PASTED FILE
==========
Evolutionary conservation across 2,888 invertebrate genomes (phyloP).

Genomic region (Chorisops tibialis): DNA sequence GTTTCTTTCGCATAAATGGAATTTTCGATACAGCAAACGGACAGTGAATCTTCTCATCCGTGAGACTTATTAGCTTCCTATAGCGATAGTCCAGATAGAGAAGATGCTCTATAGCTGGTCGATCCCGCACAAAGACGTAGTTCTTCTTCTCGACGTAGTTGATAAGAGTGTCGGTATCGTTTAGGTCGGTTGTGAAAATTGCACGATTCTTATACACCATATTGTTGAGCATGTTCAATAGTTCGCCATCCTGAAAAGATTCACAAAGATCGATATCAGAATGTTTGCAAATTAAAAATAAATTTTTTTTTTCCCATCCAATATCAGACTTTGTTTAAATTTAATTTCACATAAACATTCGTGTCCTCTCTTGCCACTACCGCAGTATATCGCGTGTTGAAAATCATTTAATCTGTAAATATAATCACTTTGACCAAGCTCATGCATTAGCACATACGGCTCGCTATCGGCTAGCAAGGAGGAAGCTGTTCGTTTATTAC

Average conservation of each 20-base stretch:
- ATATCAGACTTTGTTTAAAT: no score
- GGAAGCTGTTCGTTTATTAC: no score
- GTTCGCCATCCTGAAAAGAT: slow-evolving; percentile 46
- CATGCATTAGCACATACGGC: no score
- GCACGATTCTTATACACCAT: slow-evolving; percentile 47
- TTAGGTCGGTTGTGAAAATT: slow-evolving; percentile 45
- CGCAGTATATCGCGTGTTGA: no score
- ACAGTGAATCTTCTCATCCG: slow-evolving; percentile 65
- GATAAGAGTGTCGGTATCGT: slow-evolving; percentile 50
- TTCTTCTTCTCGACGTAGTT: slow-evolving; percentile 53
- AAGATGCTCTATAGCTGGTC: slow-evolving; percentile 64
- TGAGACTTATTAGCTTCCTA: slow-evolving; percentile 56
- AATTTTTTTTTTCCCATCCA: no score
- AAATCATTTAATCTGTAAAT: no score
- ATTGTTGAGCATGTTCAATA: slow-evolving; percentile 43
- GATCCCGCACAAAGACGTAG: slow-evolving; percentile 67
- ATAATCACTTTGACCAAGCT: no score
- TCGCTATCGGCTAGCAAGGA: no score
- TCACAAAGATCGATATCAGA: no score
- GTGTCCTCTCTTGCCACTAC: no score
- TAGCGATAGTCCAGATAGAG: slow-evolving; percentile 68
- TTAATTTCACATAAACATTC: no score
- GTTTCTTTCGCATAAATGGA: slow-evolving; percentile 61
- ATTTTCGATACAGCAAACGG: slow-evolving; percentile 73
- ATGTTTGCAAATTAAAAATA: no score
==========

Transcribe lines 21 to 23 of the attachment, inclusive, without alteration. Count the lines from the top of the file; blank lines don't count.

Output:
- TCGCTATCGGCTAGCAAGGA: no score
- TCACAAAGATCGATATCAGA: no score
- GTGTCCTCTCTTGCCACTAC: no score